Pixar’s Inside Out is currently riding stunning success box office success, despite continually falling short of the top spot thanks to the monstrous momentum of Jurassic World. Despite the studio's rather unconventional approach to its new feature, there are a number of things that cement its place in their colorful continuity. Notable among these features: Chinese takeout containers.
Speaking with Yahoo, Ronaldo Del Carmen, who co-directed Inside Out with Peter Docter, reveals that the film is brimming with hidden content that hearkens back to a number of the studio’s previous offerings. However, the most prominent amongst those are the depiction of a sight that’s quite familiar to eagle-eyed Pixar obsessives in the usage of Chinese takeout containers, formally known as oyster pails. Showing up quite prominently in Inside Out, it seems that a delicious, ergonomic star has been born that remarkably carries our orders of pork fried rice.
Yes, that’s right, those magnificent wonders that have been uniformly used for ages by takeout places around the world have actually become quite the signature Easter Egg for Pixar productions. In Inside Out, they appear prominently in multiple instances across the dinner table as the film’s subject, Riley, sits with her family, felling unimpressed by the meal and clearly troubled by her family’s recent move to San Francisco. As the family digs into their dinners straight out of the boxes off a folding variety, the scene represents, from Riley’s young perspective, the dissolution of her old life.
While there’s nothing exceptionally interesting about the takeout boxes in question (pictured above, up close), the seemingly generic design they sport, showing red ink artwork of a pagoda with some Chinese characters, is actually just the latest manifestation of such imagery. In a deceptively clever method that has become another signature aspect of Pixar’s storytelling strategies, each depiction of the boxes somehow manages to help indirectly complement the state of each film’s characters. As mentioned, they represented an unwanted transition for Riley in Inside Out, but the themes have varied in the usage of the boxes over the years.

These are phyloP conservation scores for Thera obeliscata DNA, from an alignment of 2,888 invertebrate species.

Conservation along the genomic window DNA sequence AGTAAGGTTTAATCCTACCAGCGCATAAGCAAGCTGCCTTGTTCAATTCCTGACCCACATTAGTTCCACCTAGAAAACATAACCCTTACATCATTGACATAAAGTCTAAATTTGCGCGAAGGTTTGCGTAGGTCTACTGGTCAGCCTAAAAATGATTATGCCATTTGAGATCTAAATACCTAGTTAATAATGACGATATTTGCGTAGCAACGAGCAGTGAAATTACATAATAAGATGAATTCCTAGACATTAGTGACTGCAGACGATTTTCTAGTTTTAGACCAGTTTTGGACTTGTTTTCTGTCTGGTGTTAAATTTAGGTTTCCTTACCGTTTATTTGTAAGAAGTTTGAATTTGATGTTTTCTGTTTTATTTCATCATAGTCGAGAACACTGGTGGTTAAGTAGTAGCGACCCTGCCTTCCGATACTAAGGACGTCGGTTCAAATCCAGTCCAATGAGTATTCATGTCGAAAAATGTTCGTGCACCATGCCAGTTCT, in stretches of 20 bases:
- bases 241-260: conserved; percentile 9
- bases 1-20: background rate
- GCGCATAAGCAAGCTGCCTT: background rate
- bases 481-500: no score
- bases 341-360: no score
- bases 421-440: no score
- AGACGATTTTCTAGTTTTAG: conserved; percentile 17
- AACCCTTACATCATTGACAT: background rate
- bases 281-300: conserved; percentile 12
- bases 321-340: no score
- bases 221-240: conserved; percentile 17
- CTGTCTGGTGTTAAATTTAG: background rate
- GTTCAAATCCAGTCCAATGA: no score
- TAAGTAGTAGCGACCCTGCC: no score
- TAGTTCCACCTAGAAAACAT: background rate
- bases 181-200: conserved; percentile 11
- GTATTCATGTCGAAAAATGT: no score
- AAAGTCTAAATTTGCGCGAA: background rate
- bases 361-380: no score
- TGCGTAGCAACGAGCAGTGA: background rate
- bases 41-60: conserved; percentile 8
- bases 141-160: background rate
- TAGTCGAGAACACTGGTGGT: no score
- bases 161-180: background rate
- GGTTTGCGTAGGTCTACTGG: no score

We first caught a glimpse of the destined-to-be recurring food container theme in 1998’s A Bug’s Life, when Manny the praying mantis used one as part of his magic act as the "Chinese Cabinet of Metamorphosis." We later saw it in 1999’s Toy Story 2 inside the run-down Pizza Planet delivery truck. In 2001, it surfaced for third time in Monsters Inc., seen with a slightly varied design in Harryhausen’s restaurant. Afterwards, the boxes would make another appearance in 2007's Ratatouille, with multiple boxes shown inside of Alfredo’s refrigerator in a scene that conventionally screams "single guy alert."
It’s hardly a profound, context altering discovery that makes one inclined to go back and re-watch all these films. Rather, it’s just an example of the kind of fun that the creative maestros at Pixar enjoy when they’re not (figuratively) thrusting their hands violently into our chests to rip out our hearts and inject tear-inducing emotional stimuli strategically Trojan-horsed into colorful kid’s films.
Undoubtedly, the rather innovate approach to their current smash, Inside Out, provides almost as much wonder to audiences as the eternal question of how the TARDIS-like Chinese takeout containers can hold SO much food in so little space. Catch it at theaters now.
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